Sarah Womack is a mother and an addict. When her identities collided, she was forced to choose one and she's fighting to hold on to motherhood.
Story by Brittany Hailer · Photos by Maranie Staab
Voices Unlocked is a project telling the stories of Pittsburgh-area residents whose life experiences have been shaped by the penal system.
Sarah Womack stands in the center of her daughter’s pink room and explains why she had to take the frame off the bed and leave the mattress on the floor. After the Office of Children, Youth and Families inspected her home, the agency claimed that a bed with a frame would make a room seem too much like a bedroom and a bedroom would make things “too confusing” for Sarah’s daughter, Lola. The mattress on the floor makes Lola’s room a playroom instead.
Lola lives with her great aunt and uncle. That is her home. Not with Sarah. Not yet.
Sarah Womack is an addict as well as a mother. I listened to her story for three hours. We cried together as she detailed her years of drug abuse: an ex-drug dealer and lover holding a screwdriver to her temple and threatening to drill; Sarah weighing in at 86 pounds when she is finally arrested and sentenced to two years in prison for parole violations.
Her experiences in the American penal system were harrowing. And plentiful. She says her inmate history started as soon as she was old enough to be arrested as an adult. In Virginia, where she lived as a teenager, she says a county jail corrections officer strapped her naked to a chair for six hours, wheeling her over a hole in the floor to urinate and hosing her down after. And now, Sarah is fighting again, trying to prove to the Office of Children Youth and Families that she deserves to keep her daughter.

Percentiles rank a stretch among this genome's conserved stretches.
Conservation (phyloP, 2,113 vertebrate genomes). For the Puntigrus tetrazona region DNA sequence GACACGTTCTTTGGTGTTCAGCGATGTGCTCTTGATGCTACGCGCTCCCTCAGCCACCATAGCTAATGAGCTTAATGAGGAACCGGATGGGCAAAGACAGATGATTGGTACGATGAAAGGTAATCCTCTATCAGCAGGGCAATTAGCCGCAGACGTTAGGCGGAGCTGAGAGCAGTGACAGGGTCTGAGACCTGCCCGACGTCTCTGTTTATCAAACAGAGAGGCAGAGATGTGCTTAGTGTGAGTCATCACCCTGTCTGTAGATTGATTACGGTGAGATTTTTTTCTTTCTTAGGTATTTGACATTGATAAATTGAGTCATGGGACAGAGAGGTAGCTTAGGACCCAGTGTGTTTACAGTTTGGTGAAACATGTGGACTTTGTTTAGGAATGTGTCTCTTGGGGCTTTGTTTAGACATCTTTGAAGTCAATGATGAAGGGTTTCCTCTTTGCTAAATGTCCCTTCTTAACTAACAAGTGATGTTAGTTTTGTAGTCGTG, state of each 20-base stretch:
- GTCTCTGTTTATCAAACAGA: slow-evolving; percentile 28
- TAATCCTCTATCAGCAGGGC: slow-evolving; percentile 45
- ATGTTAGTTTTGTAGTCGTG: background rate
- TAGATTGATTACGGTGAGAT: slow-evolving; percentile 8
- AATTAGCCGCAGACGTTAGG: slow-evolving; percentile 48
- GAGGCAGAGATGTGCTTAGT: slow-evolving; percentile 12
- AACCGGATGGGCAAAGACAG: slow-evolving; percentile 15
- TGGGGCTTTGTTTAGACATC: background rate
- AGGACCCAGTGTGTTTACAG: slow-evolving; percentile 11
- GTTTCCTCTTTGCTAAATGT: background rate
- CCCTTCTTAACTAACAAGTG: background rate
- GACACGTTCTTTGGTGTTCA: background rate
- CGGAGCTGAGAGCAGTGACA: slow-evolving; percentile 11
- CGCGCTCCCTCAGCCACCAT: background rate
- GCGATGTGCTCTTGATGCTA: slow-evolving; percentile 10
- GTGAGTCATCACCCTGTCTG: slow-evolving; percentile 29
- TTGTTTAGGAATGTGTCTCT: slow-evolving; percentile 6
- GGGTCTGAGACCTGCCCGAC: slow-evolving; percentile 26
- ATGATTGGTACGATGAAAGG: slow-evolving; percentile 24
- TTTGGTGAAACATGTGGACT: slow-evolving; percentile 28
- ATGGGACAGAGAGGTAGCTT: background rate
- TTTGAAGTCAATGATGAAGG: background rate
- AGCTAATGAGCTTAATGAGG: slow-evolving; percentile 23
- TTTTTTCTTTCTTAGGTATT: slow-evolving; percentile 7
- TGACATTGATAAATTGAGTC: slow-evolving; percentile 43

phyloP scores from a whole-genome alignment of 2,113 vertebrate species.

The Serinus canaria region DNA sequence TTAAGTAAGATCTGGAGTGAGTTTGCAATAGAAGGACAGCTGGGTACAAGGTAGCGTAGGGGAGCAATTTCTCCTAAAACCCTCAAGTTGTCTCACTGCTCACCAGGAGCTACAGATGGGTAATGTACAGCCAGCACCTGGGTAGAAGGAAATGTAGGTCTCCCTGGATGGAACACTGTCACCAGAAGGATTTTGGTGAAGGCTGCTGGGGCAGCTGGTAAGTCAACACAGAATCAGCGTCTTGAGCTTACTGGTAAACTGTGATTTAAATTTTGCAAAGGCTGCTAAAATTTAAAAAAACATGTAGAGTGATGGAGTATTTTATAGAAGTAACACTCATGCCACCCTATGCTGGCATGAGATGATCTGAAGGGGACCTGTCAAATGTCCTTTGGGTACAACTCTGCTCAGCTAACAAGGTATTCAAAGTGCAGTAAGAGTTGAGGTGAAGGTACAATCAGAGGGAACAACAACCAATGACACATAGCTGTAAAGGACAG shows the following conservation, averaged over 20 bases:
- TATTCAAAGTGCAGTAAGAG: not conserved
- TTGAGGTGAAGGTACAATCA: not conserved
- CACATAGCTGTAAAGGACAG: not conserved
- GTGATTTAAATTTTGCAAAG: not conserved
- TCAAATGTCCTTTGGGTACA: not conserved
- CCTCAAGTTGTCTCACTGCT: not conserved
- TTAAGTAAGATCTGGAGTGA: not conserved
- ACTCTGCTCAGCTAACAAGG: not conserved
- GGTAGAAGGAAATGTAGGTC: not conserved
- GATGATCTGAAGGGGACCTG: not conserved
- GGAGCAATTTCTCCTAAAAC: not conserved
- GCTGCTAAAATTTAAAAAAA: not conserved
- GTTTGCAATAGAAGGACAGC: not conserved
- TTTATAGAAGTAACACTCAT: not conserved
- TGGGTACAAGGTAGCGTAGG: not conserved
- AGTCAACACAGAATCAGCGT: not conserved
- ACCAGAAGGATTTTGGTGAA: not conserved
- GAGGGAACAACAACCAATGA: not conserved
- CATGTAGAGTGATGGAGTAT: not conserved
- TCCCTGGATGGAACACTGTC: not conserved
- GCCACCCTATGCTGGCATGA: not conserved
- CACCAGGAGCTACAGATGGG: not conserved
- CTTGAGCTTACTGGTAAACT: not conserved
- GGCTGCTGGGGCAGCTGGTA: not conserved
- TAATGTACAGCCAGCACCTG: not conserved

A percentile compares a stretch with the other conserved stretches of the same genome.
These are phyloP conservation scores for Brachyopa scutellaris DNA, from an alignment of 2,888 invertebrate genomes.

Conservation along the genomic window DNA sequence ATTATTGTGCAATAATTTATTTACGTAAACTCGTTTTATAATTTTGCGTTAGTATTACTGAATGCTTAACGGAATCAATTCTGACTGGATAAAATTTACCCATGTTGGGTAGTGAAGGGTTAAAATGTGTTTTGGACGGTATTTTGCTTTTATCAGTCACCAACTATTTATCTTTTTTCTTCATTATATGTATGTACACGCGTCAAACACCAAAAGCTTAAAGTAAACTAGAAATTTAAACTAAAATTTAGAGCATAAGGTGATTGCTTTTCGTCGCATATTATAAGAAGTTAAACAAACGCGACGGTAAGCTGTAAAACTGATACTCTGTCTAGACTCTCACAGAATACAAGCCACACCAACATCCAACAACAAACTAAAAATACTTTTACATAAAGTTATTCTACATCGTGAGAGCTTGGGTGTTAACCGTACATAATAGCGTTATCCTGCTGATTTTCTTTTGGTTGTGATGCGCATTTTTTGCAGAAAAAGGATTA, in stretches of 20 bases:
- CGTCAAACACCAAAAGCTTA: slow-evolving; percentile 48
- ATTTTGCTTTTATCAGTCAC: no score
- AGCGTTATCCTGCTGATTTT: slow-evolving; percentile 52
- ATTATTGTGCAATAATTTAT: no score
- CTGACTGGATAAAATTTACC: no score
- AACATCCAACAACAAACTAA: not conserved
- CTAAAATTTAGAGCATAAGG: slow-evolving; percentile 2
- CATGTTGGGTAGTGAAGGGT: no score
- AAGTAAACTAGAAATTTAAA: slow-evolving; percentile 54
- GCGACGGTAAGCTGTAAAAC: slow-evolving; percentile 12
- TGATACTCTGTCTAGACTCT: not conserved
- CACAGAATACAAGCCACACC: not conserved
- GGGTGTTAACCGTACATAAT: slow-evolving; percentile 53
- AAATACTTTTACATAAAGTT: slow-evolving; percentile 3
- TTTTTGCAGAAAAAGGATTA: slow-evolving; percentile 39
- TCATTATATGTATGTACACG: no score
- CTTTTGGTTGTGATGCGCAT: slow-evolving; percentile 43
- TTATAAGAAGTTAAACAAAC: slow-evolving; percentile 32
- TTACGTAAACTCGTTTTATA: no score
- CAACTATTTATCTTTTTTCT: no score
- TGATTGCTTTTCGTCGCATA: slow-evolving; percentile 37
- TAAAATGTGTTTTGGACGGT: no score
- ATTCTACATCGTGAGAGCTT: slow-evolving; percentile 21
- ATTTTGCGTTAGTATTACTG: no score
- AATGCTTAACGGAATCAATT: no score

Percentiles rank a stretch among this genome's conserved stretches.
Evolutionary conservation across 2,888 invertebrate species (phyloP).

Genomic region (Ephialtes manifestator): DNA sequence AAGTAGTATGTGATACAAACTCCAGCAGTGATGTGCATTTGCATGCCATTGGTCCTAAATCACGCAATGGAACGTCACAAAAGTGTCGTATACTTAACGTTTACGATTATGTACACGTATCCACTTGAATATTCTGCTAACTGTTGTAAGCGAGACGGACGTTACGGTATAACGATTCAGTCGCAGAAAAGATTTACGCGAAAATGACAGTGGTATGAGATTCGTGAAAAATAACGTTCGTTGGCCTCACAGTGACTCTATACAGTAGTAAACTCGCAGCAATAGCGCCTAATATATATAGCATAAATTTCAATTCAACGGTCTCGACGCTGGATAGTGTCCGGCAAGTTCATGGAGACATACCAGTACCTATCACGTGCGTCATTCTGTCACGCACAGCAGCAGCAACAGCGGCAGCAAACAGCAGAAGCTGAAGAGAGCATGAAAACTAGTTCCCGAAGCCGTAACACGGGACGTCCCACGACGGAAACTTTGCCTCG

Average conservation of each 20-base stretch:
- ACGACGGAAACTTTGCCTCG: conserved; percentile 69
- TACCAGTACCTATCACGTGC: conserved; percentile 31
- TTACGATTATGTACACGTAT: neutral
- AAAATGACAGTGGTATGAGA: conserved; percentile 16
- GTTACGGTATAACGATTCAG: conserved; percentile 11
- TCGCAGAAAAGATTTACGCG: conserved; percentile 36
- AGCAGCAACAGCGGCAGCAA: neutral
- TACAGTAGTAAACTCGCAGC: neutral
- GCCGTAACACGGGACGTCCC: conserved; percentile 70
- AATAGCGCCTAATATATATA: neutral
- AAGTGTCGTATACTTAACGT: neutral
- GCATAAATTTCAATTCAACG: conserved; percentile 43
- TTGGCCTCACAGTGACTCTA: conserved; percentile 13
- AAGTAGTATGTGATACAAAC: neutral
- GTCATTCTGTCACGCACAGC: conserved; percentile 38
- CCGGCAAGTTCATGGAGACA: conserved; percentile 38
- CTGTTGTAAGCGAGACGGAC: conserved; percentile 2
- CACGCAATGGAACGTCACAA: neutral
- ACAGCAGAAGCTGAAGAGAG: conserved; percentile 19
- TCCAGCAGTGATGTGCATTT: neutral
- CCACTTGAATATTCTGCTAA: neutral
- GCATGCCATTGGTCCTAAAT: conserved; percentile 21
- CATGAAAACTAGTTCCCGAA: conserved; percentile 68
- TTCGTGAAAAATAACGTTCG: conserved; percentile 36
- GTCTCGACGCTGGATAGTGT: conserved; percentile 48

Sarah, 38, gave me a tour of her home, showing me Lola’s ‘playroom’ and the collection of owls she keeps in her bedroom: “They remind me of Lola because she has those big brown eyes. She looks like a little owl.” The two people who Lola calls Papa and Nana, who live 2 miles from Sarah, will change Lola’s name if the court decides they may permanently adopt her. Sarah would have to forfeit her rights as a mother.
Sarah’s last court hearing was Jan. 20, 2017. She is still waiting for the judge’s ruling.